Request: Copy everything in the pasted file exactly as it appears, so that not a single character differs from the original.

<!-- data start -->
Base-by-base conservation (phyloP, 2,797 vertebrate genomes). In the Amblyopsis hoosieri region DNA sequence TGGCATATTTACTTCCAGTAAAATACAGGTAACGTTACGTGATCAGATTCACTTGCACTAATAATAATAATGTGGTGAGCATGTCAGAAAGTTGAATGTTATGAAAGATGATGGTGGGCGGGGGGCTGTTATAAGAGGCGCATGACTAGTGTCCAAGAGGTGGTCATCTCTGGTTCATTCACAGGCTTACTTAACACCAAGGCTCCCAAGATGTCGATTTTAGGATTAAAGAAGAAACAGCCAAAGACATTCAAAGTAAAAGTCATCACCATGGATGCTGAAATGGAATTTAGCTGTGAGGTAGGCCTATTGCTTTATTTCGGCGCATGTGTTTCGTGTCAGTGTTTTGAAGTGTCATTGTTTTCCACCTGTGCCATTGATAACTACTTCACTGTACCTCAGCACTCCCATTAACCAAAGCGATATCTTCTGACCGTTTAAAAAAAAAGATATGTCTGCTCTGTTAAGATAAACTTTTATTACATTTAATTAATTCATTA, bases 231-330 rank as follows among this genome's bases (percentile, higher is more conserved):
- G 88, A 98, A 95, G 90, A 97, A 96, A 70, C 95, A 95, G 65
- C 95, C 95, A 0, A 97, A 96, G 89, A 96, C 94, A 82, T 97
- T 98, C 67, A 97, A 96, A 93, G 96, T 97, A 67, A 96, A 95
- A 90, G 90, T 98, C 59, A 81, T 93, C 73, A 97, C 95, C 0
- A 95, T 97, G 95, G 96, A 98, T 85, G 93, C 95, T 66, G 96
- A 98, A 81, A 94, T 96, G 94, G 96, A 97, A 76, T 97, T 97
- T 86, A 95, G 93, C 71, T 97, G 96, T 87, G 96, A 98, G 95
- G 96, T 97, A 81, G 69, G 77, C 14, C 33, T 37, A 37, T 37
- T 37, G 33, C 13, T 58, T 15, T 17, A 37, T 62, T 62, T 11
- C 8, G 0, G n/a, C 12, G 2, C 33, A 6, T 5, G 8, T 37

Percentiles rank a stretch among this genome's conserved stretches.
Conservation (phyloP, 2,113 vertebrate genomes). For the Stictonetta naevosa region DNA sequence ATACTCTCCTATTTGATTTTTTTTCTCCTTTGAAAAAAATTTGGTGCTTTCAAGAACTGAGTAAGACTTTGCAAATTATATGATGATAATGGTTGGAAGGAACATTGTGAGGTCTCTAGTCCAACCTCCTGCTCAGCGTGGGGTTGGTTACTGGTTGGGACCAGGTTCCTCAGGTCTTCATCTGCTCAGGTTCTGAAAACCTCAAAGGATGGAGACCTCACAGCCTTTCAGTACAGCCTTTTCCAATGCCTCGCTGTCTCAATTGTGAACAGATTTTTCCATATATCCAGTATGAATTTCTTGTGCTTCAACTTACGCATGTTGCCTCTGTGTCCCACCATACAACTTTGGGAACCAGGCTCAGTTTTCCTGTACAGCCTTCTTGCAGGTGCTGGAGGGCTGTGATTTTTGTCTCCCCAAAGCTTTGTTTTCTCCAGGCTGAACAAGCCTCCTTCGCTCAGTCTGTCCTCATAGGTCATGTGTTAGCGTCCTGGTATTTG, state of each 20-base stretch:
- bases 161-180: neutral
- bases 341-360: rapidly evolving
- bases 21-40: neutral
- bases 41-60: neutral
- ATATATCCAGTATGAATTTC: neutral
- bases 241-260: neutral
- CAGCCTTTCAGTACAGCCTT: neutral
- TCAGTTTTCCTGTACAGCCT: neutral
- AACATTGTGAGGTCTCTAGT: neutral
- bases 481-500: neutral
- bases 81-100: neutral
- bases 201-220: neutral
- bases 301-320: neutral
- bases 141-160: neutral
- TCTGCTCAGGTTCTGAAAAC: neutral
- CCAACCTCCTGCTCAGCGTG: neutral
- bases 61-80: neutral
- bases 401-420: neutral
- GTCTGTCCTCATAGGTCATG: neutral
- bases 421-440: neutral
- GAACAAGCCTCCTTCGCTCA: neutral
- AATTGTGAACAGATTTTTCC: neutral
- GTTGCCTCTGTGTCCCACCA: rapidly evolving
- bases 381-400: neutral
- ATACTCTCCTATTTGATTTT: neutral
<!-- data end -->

Base-by-base conservation (phyloP, 2,797 vertebrate genomes). In the Amblyopsis hoosieri region DNA sequence TGGCATATTTACTTCCAGTAAAATACAGGTAACGTTACGTGATCAGATTCACTTGCACTAATAATAATAATGTGGTGAGCATGTCAGAAAGTTGAATGTTATGAAAGATGATGGTGGGCGGGGGGCTGTTATAAGAGGCGCATGACTAGTGTCCAAGAGGTGGTCATCTCTGGTTCATTCACAGGCTTACTTAACACCAAGGCTCCCAAGATGTCGATTTTAGGATTAAAGAAGAAACAGCCAAAGACATTCAAAGTAAAAGTCATCACCATGGATGCTGAAATGGAATTTAGCTGTGAGGTAGGCCTATTGCTTTATTTCGGCGCATGTGTTTCGTGTCAGTGTTTTGAAGTGTCATTGTTTTCCACCTGTGCCATTGATAACTACTTCACTGTACCTCAGCACTCCCATTAACCAAAGCGATATCTTCTGACCGTTTAAAAAAAAAGATATGTCTGCTCTGTTAAGATAAACTTTTATTACATTTAATTAATTCATTA, bases 231-330 rank as follows among this genome's bases (percentile, higher is more conserved):
- G 88, A 98, A 95, G 90, A 97, A 96, A 70, C 95, A 95, G 65
- C 95, C 95, A 0, A 97, A 96, G 89, A 96, C 94, A 82, T 97
- T 98, C 67, A 97, A 96, A 93, G 96, T 97, A 67, A 96, A 95
- A 90, G 90, T 98, C 59, A 81, T 93, C 73, A 97, C 95, C 0
- A 95, T 97, G 95, G 96, A 98, T 85, G 93, C 95, T 66, G 96
- A 98, A 81, A 94, T 96, G 94, G 96, A 97, A 76, T 97, T 97
- T 86, A 95, G 93, C 71, T 97, G 96, T 87, G 96, A 98, G 95
- G 96, T 97, A 81, G 69, G 77, C 14, C 33, T 37, A 37, T 37
- T 37, G 33, C 13, T 58, T 15, T 17, A 37, T 62, T 62, T 11
- C 8, G 0, G n/a, C 12, G 2, C 33, A 6, T 5, G 8, T 37

Percentiles rank a stretch among this genome's conserved stretches.
Conservation (phyloP, 2,113 vertebrate genomes). For the Stictonetta naevosa region DNA sequence ATACTCTCCTATTTGATTTTTTTTCTCCTTTGAAAAAAATTTGGTGCTTTCAAGAACTGAGTAAGACTTTGCAAATTATATGATGATAATGGTTGGAAGGAACATTGTGAGGTCTCTAGTCCAACCTCCTGCTCAGCGTGGGGTTGGTTACTGGTTGGGACCAGGTTCCTCAGGTCTTCATCTGCTCAGGTTCTGAAAACCTCAAAGGATGGAGACCTCACAGCCTTTCAGTACAGCCTTTTCCAATGCCTCGCTGTCTCAATTGTGAACAGATTTTTCCATATATCCAGTATGAATTTCTTGTGCTTCAACTTACGCATGTTGCCTCTGTGTCCCACCATACAACTTTGGGAACCAGGCTCAGTTTTCCTGTACAGCCTTCTTGCAGGTGCTGGAGGGCTGTGATTTTTGTCTCCCCAAAGCTTTGTTTTCTCCAGGCTGAACAAGCCTCCTTCGCTCAGTCTGTCCTCATAGGTCATGTGTTAGCGTCCTGGTATTTG, state of each 20-base stretch:
- bases 161-180: neutral
- bases 341-360: rapidly evolving
- bases 21-40: neutral
- bases 41-60: neutral
- ATATATCCAGTATGAATTTC: neutral
- bases 241-260: neutral
- CAGCCTTTCAGTACAGCCTT: neutral
- TCAGTTTTCCTGTACAGCCT: neutral
- AACATTGTGAGGTCTCTAGT: neutral
- bases 481-500: neutral
- bases 81-100: neutral
- bases 201-220: neutral
- bases 301-320: neutral
- bases 141-160: neutral
- TCTGCTCAGGTTCTGAAAAC: neutral
- CCAACCTCCTGCTCAGCGTG: neutral
- bases 61-80: neutral
- bases 401-420: neutral
- GTCTGTCCTCATAGGTCATG: neutral
- bases 421-440: neutral
- GAACAAGCCTCCTTCGCTCA: neutral
- AATTGTGAACAGATTTTTCC: neutral
- GTTGCCTCTGTGTCCCACCA: rapidly evolving
- bases 381-400: neutral
- ATACTCTCCTATTTGATTTT: neutral